The Suzuki Method

(Adapted from

More than fifty years ago, Japanese violinist Shinichi Suzuki realized the implications of the fact that children the world over learn to speak their native language with ease. He realized that the environment in which children learn language is so rich and supportive that it guarantees children's success.  He began to apply the basic principles of language acquisition to the learning of music, and called his method the mother-tongue approach. The ideas of parent responsibility, loving encouragement, constant repetition, supportive environment, etc., are some of the special features of the Suzuki approach.

Parent Involvement

As when a child learns to talk, parents are involved in the musical learning of their child. They attend lessons with the child and serve as “home teachers” during the week. One parent often learns to play before the child, so that s/he understands what the child is expected to do. Parents work with the teacher to create an enjoyable learning environment.  We refer to the “Suzuki Triangle” to symbolize the partnership between student, parent, and teacher.

Early Beginning

The early years are crucial for developing mental processes and muscle coordination. Listening to music should begin at birth; formal training may begin at age three or four, but it is never too late to begin.


Children learn words after hearing them spoken hundreds of times by others. Listening to music every day is important, especially listening to pieces in the Suzuki repertoire so the child knows them immediately.  (Though Suzuki himself didn’t make much of the connection, folk music all over the world has been learned and shared through the aural tradition for thousands of years.)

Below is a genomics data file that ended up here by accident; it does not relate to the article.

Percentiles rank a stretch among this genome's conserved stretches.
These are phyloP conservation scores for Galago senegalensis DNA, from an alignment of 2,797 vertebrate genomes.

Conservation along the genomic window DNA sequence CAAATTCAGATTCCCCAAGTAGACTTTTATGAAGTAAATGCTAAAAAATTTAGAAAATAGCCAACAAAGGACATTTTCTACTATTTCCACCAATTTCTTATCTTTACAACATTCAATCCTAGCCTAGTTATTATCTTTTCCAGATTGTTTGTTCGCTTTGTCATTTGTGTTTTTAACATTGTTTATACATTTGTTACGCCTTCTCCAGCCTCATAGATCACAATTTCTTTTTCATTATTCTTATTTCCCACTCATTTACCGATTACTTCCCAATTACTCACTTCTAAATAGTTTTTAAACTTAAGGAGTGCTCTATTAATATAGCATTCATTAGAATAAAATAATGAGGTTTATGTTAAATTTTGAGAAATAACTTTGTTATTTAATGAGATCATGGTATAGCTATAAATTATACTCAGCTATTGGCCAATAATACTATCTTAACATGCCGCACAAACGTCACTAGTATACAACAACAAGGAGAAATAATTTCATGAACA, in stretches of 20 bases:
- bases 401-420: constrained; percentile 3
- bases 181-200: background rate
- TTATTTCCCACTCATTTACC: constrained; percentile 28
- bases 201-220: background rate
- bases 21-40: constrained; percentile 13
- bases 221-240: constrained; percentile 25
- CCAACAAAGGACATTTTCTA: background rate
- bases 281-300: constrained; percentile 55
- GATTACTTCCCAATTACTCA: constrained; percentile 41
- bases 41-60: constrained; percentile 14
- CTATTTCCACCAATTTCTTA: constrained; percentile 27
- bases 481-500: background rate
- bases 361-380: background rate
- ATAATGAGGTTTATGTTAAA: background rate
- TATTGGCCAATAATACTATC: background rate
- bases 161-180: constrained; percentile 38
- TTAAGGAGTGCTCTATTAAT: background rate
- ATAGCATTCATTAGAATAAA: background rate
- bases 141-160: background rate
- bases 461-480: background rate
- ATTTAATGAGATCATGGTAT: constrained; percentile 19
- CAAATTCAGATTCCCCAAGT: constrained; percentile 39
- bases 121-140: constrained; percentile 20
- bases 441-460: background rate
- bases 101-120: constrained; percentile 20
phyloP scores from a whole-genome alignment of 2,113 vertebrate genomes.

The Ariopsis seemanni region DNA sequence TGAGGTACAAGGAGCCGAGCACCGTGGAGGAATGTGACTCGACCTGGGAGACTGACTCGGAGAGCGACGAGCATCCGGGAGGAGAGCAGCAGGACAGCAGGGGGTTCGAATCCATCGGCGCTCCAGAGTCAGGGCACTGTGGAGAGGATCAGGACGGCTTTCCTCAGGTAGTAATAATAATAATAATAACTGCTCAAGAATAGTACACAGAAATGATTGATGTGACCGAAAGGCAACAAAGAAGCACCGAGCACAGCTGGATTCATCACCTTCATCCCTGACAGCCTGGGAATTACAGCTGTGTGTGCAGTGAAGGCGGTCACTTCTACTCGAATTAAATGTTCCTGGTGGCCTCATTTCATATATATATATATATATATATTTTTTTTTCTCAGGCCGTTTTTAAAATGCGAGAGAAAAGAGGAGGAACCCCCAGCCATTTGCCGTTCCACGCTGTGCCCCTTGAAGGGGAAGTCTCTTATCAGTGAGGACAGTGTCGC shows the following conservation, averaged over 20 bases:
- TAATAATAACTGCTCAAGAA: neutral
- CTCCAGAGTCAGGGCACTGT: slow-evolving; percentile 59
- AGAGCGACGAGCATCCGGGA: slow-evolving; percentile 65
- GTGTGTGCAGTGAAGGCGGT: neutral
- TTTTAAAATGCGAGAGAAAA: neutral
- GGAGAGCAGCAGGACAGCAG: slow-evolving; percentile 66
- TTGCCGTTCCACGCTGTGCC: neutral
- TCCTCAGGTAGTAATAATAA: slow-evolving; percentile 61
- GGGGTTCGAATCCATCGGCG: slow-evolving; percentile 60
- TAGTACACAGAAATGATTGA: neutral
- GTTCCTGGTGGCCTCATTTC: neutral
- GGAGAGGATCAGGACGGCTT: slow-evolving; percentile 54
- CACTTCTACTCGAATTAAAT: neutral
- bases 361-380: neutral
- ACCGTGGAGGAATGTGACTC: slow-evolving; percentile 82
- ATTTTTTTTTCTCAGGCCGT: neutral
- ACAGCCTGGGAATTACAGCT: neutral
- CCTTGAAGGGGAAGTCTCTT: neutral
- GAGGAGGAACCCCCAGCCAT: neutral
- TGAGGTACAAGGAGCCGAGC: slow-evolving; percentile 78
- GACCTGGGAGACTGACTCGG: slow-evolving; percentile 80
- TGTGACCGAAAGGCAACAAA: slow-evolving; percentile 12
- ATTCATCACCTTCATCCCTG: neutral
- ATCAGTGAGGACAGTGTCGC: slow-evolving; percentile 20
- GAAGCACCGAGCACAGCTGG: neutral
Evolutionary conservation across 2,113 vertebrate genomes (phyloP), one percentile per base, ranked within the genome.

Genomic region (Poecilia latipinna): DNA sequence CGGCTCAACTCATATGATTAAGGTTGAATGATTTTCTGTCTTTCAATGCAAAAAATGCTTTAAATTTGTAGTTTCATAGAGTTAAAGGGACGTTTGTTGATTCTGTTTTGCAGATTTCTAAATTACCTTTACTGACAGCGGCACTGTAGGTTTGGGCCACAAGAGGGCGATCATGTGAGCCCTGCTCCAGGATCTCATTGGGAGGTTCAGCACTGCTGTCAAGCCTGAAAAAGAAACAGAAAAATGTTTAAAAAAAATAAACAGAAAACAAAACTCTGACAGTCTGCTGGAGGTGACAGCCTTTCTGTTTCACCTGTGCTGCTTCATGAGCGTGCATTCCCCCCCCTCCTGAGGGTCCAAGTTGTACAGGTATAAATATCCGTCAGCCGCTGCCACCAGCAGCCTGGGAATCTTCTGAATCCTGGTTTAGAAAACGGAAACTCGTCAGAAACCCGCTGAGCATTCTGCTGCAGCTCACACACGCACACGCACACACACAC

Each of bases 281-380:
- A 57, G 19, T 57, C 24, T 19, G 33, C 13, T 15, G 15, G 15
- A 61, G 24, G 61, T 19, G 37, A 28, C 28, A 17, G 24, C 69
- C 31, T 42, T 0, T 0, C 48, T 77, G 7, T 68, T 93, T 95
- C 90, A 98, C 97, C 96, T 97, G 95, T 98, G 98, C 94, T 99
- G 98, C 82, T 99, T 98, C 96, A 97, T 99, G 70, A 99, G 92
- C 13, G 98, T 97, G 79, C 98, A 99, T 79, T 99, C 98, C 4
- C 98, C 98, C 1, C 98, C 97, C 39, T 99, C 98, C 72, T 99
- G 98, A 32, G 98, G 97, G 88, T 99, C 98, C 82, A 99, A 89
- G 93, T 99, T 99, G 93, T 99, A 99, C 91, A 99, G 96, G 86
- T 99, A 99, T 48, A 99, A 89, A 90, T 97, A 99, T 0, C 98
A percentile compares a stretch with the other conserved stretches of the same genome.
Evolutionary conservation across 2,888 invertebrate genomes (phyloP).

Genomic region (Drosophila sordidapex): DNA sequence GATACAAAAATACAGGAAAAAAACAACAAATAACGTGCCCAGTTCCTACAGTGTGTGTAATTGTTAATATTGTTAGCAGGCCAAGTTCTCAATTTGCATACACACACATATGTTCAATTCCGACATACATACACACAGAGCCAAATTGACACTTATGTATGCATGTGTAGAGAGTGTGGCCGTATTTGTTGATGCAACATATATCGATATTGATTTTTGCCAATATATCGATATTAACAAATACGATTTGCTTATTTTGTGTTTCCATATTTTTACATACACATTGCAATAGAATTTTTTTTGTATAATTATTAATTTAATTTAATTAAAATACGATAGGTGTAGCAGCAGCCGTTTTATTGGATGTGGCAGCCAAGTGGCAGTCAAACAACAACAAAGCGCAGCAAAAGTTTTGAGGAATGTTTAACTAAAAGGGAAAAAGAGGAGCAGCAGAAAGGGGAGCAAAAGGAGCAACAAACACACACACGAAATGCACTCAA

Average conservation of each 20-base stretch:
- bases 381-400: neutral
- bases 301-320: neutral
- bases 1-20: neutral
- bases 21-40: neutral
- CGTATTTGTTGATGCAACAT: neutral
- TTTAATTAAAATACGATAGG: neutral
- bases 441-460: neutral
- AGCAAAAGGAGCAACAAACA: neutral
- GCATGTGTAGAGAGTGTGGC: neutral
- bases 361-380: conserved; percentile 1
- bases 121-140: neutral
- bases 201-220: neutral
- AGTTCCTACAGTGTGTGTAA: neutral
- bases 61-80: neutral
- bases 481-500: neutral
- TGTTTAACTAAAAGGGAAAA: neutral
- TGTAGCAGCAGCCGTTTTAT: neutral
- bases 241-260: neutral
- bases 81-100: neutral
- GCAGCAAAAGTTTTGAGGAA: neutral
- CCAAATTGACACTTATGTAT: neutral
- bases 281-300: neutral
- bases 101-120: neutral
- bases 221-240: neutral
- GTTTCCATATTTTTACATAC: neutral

Constant repetition is essential in learning to play an instrument. Children do not learn a word or piece of music and then discard it—rather they delight in repeating it.  Eventually they add it to their vocabulary or repertoire, gradually using it in new and more sophisticated ways. 

Encouragement—“The Positive Approach”

As with language, the child’s effort to learn an instrument should be met with sincere praise and encouragement. Each child learns at his/her own rate, building on small steps so that each one can be mastered.  We practice to “make it easier” rather than “to fix it.”  Children are also encouraged to support each other’s efforts, fostering an attitude of generosity and cooperation.


Learning with Other Children

In addition to individual lessons, children participate in regular group lessons and performance at which they learn from and are motivated by each other.

Shared, Sequential Repertoire

Children do not practice exercises to learn to talk, but use language for its natural purpose of communication and self-expression. Pieces in the Suzuki repertoire are designed to present technical problems to be learned in the context of the music rather than through dry technical exercises.  An additional benefit of the shared repertoire is that Suzuki students and teachers worldwide are able to collaborate with each other.

Delayed Reading

Children learn to read after their ability to talk has been well established. In the same way, children should develop basic technical competence on their instruments before being taught to read music.